Aaron Jernigan

Martha B Jernigan Tyler (1838-1926) was quoted in Kenna Fries’ 1937 book “Orlando in the Long Long Ago” as writing:

“My father was Captain Aaron Jernigan, a brave soldier. Father moved to Florida in 1843, bringing his cattle, an old white gentleman and some negroes. The following January he moved mother and us children down. We had seven hundred head of cattle.

Our nearest neighbors were at Fort Reed, which was a mile from Sanford. My father settled on a place two miles and a half south of Orlando. It is now owned by Mr. Overstreet. Mr. Aurthur Quinn and Dr. Spear lived near Fort Reid, near old Mellonville, which is now called Sanford.

Well, we were again among the Indians—but we had the fat of the land. Deer were fat and plentiful. Father brought him fine fat deer one time, and another time five big wild turkeys. I have seen mother have a large dishpan full of wild dried turkey breasts. Fish were plentiful. We raised sweet potatoes and sugar cane. One time we made twenty-three barrels of sugar besides the syrup. We raised corn, cotton, pumpkin, watermelons and musk-melons. We killed beef every two weeks and the cattle were always fat. We put this fat up like lard. We would get fourty-eight to fifty pounds out of every beef we killed.

A man came from Apopka one day and wanted a beef father had penned. Father told him he could have it for fifteen dollars, or for two cents a pound dressed. He wanted it killed and dressed, and paid $16.75 for just the quarters.

In 1849 we were fortified on the north side of Conway, right against the peninsula, from the Indians. There were Mr. Marston and his wife, and eleven children; Mr. Lee and his wife and seven children; Mr. Lowry with four in his family; Cousin Davis with his wife and four grandchildren; Uncle Willoughby Minshew and his wife and eight children; Uncle Isaac Jernigan and his wife and ten children; and father and mother and us eight children. There was an orphan boy. Mr. Pool and his wife and four children, and there were two negro families with six in each. Old man Daniel Thomas and his twenty negroes were there and they built an addition to the fort. 

There was a company of regular soldiers stationed at Fort Gatlin. There were also a company of volunteers. We were in that fort twelve months before the trouble was over enough for us to scatter again to our homes.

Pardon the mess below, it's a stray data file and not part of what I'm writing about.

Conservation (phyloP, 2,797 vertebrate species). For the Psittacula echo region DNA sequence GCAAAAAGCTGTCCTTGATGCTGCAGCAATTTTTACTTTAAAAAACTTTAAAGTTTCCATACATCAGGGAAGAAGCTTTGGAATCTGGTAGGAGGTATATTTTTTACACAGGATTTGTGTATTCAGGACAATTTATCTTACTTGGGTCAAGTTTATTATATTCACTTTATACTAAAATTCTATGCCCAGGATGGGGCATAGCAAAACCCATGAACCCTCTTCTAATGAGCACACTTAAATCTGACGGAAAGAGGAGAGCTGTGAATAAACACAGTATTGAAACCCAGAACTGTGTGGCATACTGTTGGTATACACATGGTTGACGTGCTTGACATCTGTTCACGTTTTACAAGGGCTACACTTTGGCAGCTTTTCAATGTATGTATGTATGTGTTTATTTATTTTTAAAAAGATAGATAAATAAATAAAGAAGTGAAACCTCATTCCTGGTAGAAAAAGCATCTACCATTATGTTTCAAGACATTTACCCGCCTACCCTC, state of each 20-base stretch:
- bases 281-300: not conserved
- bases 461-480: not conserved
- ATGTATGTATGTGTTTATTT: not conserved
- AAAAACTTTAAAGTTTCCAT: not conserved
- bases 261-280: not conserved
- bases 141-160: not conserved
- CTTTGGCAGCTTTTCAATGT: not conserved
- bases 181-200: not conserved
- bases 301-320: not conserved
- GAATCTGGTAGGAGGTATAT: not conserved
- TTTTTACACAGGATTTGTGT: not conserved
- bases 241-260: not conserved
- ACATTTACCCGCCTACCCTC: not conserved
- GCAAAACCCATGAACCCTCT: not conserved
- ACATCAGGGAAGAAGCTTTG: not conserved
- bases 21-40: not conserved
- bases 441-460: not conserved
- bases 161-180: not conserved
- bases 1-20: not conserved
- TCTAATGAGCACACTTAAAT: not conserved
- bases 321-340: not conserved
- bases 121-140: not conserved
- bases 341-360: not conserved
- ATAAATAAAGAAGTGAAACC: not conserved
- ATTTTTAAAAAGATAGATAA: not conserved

There were plenty of varmints in the woods, such as bears, pumas, wolves, and wildcats. We had nine bull dogs. I have seen seven wolves come right up in front of the house at two o’clock in the afternoon, when the sun was shining bright. One day they appeared thus, and put their forefeet up on a log and stood there and howled. Our dogs did not notice them. I saw three otters run through the woods in open daylight once. Father and Uncle Isaac took their dogs one day and chased a tiger (better known as a puma) within hearing of the house. The dogs finally treed it and it was shot. He measured nine feet from tip to tip. He had been eating our pigs and probably some of our calves. My father once killed a bear that we got eight gallons of oil from, and the meat was fine too.

We sold our best cattle to drovers who would drive them across country to Savannah or Charleston. One time mother sold Mr. Harvey Dudley two hundred beef steers—eight years old—for $15 a head. Father was away from home, so mother attended to the business.

Mr. Dudley sat down at the cow-pen gap and paid mother the money, and he must have had fifty thousand dollars left. Anyway, it was the most money I have ever seen at one time. He had his saddle bags stuffed with it.

Orlando was woods and the deer and turkeys fed all about where the city now stands.

The first little log house ever built in Orlando was built out of pine poles with the bark left on them. It was about twelve feet long and eight feet wide, and one had to stoop to get in at the door. There was a counter on one side, and a few cigar boxes full of sand with candles stuck in the sand, stood on it. A box of tobacco and a barrel of whiskey stood in one corner. That was in 1850.

As for the life in the fort during the time so many people were penned up there, there was only one fight. It was between two old women, one had a butcher knife and the other a fire stick, but they did not get nearer than twenty or thirty feed from one another.